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Texas hopes to keep C-130 squadron after Panetta halts aircraft transfers

Defense Secretary Leon Panetta has ordered the Air Force to suspend all aircraft transfers and retirements scheduled for this fiscal year, bowing to fierce congressional opposition to significant changes in the Air National Guard and restoring hope that Texas may get to keep a squadron of C-130 aircraft.

Panetta's letter, mailed Friday to the Senate defense appropriations subcommittee, does not directly affect the aircraft of the Texas Air National Guard's 136th Airlift Wing, based at Naval Air Station Fort Worth. Those aircraft had been designated by the Air Force to move to Great Falls, Mont., in fiscal 2014, which state and congressional officials throughout the Gulf Coast states have fought vigorously.

But Panetta's overruling of the Air Force and suspension of this year's aircraft transfers was received warmly by members of the Texas delegation, who believe that it signals a willingness to negotiate thorny issues like the C-130 move.

"I applaud Secretary Panetta's decision to suspend the Air Force's current plan to relocate Air National Guard aircraft," said Rep. Kay Granger, R-Fort Worth. "This decision supports the entire Texas and Gulf Coast delegations' efforts to keep our C-130 squadron in Fort Worth. These planes are critical to our ability to respond to natural disasters throughout the region."

Sen. Kay Bailey Hutchison, R-Texas, said she, too, is pleased with Panetta's decision and has reiterated to him that "there is no military advantage to moving these aircraft and incurring the cost of building new facilities to house them."

"This decision gives the Air Force and Congress an opportunity to work toward a long-term plan for the best use of our nation's Air National Guard and Air Force Reserve assets," she told the Star-Telegram.

The uproar began early this year when the Air Force announced that it would cut 5,000 personnel in the Air National Guard, retire 151 Guard aircraft and move dozens more planes within several years. Air National Guard squadrons, which governors can use during emergencies, are prized in states and closely guarded by political leaders.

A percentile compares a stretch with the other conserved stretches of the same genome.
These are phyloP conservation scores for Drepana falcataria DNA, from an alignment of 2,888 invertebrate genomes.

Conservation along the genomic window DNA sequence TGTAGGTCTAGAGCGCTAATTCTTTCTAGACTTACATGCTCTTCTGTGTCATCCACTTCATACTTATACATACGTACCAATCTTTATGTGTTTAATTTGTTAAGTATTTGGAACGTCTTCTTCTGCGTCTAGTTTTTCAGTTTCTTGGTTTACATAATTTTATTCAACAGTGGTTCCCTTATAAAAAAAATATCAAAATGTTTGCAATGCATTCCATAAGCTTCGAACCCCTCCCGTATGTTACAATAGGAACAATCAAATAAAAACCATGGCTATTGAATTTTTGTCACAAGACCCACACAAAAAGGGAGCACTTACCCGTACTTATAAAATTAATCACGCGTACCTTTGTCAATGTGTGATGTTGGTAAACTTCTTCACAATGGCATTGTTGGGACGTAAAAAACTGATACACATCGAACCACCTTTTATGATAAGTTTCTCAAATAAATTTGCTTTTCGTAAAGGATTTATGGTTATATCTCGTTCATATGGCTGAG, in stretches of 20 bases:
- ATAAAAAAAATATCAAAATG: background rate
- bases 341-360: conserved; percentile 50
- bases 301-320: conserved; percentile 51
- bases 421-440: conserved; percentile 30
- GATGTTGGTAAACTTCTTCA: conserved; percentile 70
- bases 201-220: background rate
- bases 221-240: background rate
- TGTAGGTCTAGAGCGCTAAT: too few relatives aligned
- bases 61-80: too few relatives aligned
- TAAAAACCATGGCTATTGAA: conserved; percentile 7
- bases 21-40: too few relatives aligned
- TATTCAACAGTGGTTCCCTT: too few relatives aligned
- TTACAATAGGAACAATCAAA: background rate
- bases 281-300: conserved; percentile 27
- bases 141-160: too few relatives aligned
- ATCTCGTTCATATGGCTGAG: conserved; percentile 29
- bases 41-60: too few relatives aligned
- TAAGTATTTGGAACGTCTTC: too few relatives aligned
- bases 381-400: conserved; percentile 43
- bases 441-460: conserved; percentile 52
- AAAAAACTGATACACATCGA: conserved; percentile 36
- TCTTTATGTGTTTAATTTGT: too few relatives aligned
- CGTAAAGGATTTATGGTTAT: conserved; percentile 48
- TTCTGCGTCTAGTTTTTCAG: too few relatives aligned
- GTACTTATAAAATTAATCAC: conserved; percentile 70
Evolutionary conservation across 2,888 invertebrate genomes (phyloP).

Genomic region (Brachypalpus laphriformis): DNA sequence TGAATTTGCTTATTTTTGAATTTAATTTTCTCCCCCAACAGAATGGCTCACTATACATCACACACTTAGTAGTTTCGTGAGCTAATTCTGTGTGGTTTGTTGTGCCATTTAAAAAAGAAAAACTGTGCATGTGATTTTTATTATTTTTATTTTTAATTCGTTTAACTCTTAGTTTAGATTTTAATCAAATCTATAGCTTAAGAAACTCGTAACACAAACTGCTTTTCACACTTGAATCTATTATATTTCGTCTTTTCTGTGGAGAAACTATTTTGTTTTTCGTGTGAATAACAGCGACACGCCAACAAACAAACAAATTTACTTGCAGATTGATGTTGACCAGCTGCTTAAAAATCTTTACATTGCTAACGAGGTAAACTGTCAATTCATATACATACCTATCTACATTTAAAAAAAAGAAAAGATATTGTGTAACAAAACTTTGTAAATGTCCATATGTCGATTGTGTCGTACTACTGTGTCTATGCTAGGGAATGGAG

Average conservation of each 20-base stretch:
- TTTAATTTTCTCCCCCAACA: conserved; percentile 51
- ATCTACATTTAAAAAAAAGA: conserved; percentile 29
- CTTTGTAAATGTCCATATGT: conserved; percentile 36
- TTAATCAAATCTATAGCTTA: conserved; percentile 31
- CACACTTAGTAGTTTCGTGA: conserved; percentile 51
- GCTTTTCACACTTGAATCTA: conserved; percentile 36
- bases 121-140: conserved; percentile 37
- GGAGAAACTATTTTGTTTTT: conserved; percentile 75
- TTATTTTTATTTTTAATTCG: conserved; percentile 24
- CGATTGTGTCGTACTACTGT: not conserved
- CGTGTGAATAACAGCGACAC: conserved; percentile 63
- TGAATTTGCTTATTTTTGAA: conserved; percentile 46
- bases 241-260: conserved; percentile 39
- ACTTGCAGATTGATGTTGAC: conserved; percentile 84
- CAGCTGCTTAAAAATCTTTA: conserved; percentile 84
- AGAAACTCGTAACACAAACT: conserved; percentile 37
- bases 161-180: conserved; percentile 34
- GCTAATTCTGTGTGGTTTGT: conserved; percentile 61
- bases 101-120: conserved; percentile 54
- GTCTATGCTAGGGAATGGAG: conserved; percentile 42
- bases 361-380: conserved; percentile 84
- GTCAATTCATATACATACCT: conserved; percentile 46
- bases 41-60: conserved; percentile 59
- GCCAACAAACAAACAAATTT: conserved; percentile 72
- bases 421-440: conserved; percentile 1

In Texas, the Air Force wants to move the C-130s from Fort Worth to Montana and replace them with much smaller MC-12 Liberty aircraft, used for gathering intelligence. Officials throughout Texas, Louisiana, Mississippi, Alabama and Florida pushed back, saying the four-engine C-130s are essential during hurricanes and other disasters.

They are equally desired by officials in Montana, who are scheduled to see their Air National Guard F-15 fighters moved out of state as part of the nationwide realignment. Montana Gov. Brian Schweitzer sued the federal government this month to stop the military from moving the F-15s without guaranteeing replacements.

Air Force leaders did not yield on their plans, arguing that the changes are necessary to save money, retire older aircraft and fulfill the service's missions. They said more cuts had to come in the part-time Guard than in the active-duty ranks.

Both the House and Senate versions of the fiscal 2013 defense budget force the Air Force to stop its plans until cost-benefit analyses can be done; Panetta acknowledged in the letter that this is creating problems.

"This provision has introduced a new dimension of complexity to the current situation, as it impacts force structure adjustments addressed in budgets from FY 2010, FY 2011 and FY 2012 involving the transfer of approximately 150 aircraft among various locations and the retirement of 98 aircraft," the letter says. "... While the Air Force could proceed with these previously addressed moves, the more prudent course of action is to take a cautious approach."

Panetta wrote to the senators that Congress must provide "clear support for a way forward" by settling the aircraft issue in the fiscal 2013 budget.

"I would also caution that delaying FY 2013 force structure decisions and potentially revisiting decisions from earlier budget cycles will only make our FY 2014 deliberations even more complex and difficult," the letter says.